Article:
Emily Weatherill speaks to mums who’ve had a belly full of Instagram, and are ready to show the world the reality of a mum-tum.
Instagram has become a breeding ground for comparison and self-deprecation. Our feeds are filled with influencers who we have set as the cornerstone for beauty standards.
Scrolling through social media, you’ll be hard done by to find pictures of mum-tums, or anyone flaunting their natural body after birth. We’ve come to associate beauty with a slim, slender, and toned body shape. This has caused many mothers to become obsessed with ‘snapping-back’ to their pre-baby body.
The mental impact
Maria Jørstad (@triplets_of_copengahen) is an influencer with aims to be the fighting voice for change, among a sea of six packs.
“It’s natural, women giving birth, it’s happened forever. So it’s so crazy that it’s become a status to say ‘oh look I have abs again’. I wanted to be honest about it. It’s not like that.”
On average, women gain between 10-15 kilograms during pregnancy. Most of this weight will drop off naturally after birth, but one in four women will stay around five kilograms above their previous weight.
Jo Hunt, mother of two, told me how she felt like a failure when she saw mothers who had ‘snapped back’ to shape and were sharing pictures of their six packs. She remembered how the comments were flooded with compliments and praise. “You start to think that those women are better, and that they are the definition of attractive. Then you feel guilty for not working out enough.”
They didn’t even show their bellies to their husbands or partners because they were ashamed
Exercise wasn’t even an option for Maria who, after carrying her triplets for over 35 weeks, was diagnosed with a severe case of Diastasis Recti. The condition causes your abdominal muscles to separate. Leaving your organs unprotected and causing serious back pain.
After a yearlong recovery, Maria eventually had to have surgery to repair the muscles and remove the excess skin. She explained how the excess skin made her look pregnant and caused her mental health to spiral as she constantly compared herself to how she looked before.
Time for honesty
Instead of editing out the bad side, Maria shared each day of her recovery on social media. She told me how many women had written to her thanking her for sharing her truth about her struggle over accepting her body because they felt abnormal for feeling the way they did.
“They were embarrassed or depressed and didn’t even show their bellies to their husbands or partners or anyone because they were ashamed.”
We have started to view our bodies as a defining characteristic of who we are. Changes to our physical appearance puts us off balance, we can’t identify with our self anymore, and this can be an emotionally challenging experience.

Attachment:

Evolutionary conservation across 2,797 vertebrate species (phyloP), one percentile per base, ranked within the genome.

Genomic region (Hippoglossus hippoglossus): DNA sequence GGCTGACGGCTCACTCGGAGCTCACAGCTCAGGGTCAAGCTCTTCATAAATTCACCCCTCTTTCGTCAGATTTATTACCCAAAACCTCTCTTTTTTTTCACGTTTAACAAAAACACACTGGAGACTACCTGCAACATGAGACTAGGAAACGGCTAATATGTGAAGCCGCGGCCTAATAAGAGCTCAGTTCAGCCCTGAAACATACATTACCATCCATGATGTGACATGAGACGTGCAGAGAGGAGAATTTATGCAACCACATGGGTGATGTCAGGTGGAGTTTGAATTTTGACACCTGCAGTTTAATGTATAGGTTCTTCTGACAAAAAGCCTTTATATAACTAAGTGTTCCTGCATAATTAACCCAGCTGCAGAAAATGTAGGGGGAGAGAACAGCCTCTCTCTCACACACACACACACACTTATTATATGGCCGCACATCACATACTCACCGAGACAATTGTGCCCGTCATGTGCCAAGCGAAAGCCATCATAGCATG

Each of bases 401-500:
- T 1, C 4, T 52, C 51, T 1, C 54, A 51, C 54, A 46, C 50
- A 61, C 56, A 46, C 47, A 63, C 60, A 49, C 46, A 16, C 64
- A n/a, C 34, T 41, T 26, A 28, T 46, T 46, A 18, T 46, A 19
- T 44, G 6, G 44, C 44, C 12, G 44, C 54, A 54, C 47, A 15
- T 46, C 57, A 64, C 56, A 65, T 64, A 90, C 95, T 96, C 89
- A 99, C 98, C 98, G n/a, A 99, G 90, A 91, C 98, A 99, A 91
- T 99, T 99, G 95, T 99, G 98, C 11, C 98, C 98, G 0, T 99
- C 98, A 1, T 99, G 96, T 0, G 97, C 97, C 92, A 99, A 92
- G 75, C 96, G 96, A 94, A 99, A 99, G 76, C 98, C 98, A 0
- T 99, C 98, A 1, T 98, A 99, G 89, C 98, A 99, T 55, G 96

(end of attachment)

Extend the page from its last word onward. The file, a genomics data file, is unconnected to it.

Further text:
Holli Rubin is a psychotherapist specialising in body image issues and works to help women overcome these challenges to allow themselves to live a full life. Alongside being a mother to three, she has spent years researching the relationship women have with their body after birth and found that identity plays a key role in the issue.
“The desire to get back their pre-pregnancy body is very common as a way of holding onto who they were. Identity comes into question and who they are as mothers is still foreign and not yet established.”
Change for the better
If you’re feeling insecure about something, you’re unlikely to share it across the internet. So, when your social media feed is full of images of women toned to perfection, it seems obvious that we would associate confidence with this body type.
Holli recommends to her clients that they make a change to who they follow as this can improve their mindset. If we start following more women who share their mum-tums and their natural changes, maybe we’ll start believing that every body can be an ‘insta-body’.
One woman you can hit that follow button for is Alison Perry (@iamalisonperry), an influencer on a mission to embrace every curve of her body and one that isn’t afraid to share it online.
“I’m a size 18 and I’m fine to dance around in my bra and pants and show you that I’m okay with that, and hopefully it might make someone look differently at their own body.”
Body confidence hasn’t always been easy for Alison: “I spent so much of my time going to Weight Watchers classes and going to bed hungry because I thought that was the only way I could lose weight, and the only way I could be happy was to lose weight. And that was completely utter utter rubbish.
“Since then, I’ve just been on this journey to make friends with my body and be okay with my body and that’s a journey that I’m still on.”
Being toned to perfection doesn’t mean you have a successful body
Alison is working to make sure her daughters grow to have a healthy relationship with their body. She never stands in front of the mirror criticising the way she looks whilst her children are around. “I have to put so much effort into being positive about my body in front of my daughters so that hopefully they will grow up and think positively about themselves.”
It’s so ingrained into our culture that ‘skinny is good’, we are now having to force ourselves to believe that a body that has grown a child can be beautiful too. Well, it is! We need to learn to be more self-compassionate.
Being toned to perfection doesn’t mean you have a successful body, and it certainly isn’t the definition of beauty.
Social media can be a place of love, support and kindness if we let it. Find people with lives you can relate to, and mindsets that make you feel good. Challenge the regimented body type of influencers by following a wider range of body types.
For women who want to join a social media community that not only makes them feel good, but also allows them to support other women too, follow us over on Instagram @mummybodylove.
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